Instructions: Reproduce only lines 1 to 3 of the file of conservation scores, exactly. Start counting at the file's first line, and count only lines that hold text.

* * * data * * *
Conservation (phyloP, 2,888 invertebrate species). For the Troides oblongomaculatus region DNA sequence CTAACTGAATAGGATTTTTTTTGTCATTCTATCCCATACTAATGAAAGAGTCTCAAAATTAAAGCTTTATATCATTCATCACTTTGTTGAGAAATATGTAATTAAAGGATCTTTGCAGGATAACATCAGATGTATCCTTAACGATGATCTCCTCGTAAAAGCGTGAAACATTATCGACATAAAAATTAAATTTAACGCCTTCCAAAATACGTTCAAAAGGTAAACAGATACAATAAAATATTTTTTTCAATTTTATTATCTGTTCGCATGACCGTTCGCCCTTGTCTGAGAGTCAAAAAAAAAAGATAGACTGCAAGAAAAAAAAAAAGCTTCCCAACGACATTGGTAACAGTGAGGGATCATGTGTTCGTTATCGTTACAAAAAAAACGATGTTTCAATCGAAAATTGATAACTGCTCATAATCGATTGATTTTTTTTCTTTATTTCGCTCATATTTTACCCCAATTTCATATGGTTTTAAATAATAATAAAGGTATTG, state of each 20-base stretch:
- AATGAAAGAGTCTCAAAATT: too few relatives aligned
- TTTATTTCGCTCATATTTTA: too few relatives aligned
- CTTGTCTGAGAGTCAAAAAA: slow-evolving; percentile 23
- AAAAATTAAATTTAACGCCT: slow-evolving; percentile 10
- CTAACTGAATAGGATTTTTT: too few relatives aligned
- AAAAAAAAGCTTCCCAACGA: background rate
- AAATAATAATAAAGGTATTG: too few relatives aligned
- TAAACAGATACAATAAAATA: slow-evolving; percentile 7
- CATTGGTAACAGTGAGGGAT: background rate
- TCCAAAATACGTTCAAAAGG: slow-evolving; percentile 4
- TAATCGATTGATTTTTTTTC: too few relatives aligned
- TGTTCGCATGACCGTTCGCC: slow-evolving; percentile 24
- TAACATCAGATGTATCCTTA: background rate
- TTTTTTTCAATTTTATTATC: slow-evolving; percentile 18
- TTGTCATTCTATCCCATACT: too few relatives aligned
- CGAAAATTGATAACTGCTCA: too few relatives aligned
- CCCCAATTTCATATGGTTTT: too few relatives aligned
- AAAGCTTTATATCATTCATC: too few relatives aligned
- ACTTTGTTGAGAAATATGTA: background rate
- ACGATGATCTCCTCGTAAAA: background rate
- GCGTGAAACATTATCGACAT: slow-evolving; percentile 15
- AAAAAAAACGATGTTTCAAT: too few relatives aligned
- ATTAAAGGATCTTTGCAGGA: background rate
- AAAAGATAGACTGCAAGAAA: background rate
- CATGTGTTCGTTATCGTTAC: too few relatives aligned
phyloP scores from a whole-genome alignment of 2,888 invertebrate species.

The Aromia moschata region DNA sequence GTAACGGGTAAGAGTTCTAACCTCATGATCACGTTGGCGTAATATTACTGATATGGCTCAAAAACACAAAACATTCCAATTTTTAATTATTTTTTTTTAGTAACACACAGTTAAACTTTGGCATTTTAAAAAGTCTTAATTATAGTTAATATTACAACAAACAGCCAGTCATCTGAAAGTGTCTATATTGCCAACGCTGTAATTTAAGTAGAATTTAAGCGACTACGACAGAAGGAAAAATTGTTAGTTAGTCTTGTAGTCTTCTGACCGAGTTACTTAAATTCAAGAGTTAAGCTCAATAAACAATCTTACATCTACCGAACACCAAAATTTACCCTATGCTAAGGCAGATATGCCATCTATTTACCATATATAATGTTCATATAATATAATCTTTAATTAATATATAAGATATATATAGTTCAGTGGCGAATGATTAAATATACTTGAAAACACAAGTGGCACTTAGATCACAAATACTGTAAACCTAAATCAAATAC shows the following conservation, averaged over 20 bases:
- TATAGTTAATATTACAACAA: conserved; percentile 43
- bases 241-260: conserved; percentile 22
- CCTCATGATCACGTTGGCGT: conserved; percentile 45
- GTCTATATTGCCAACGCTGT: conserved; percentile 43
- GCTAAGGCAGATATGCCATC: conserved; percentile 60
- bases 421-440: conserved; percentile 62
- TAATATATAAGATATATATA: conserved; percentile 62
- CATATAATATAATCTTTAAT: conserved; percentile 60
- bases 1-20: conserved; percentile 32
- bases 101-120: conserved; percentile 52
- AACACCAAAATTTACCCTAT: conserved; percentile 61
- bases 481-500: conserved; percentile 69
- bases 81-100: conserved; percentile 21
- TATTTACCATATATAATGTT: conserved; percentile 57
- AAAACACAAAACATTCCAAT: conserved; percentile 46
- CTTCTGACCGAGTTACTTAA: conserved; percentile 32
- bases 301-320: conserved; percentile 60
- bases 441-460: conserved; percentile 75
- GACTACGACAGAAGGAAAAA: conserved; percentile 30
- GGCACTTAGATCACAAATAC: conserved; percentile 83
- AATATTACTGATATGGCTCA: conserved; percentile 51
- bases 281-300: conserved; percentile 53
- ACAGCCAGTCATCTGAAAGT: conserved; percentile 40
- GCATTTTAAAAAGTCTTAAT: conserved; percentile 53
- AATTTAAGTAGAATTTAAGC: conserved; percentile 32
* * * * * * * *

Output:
Conservation (phyloP, 2,888 invertebrate species). For the Troides oblongomaculatus region DNA sequence CTAACTGAATAGGATTTTTTTTGTCATTCTATCCCATACTAATGAAAGAGTCTCAAAATTAAAGCTTTATATCATTCATCACTTTGTTGAGAAATATGTAATTAAAGGATCTTTGCAGGATAACATCAGATGTATCCTTAACGATGATCTCCTCGTAAAAGCGTGAAACATTATCGACATAAAAATTAAATTTAACGCCTTCCAAAATACGTTCAAAAGGTAAACAGATACAATAAAATATTTTTTTCAATTTTATTATCTGTTCGCATGACCGTTCGCCCTTGTCTGAGAGTCAAAAAAAAAAGATAGACTGCAAGAAAAAAAAAAAGCTTCCCAACGACATTGGTAACAGTGAGGGATCATGTGTTCGTTATCGTTACAAAAAAAACGATGTTTCAATCGAAAATTGATAACTGCTCATAATCGATTGATTTTTTTTCTTTATTTCGCTCATATTTTACCCCAATTTCATATGGTTTTAAATAATAATAAAGGTATTG, state of each 20-base stretch:
- AATGAAAGAGTCTCAAAATT: too few relatives aligned
- TTTATTTCGCTCATATTTTA: too few relatives aligned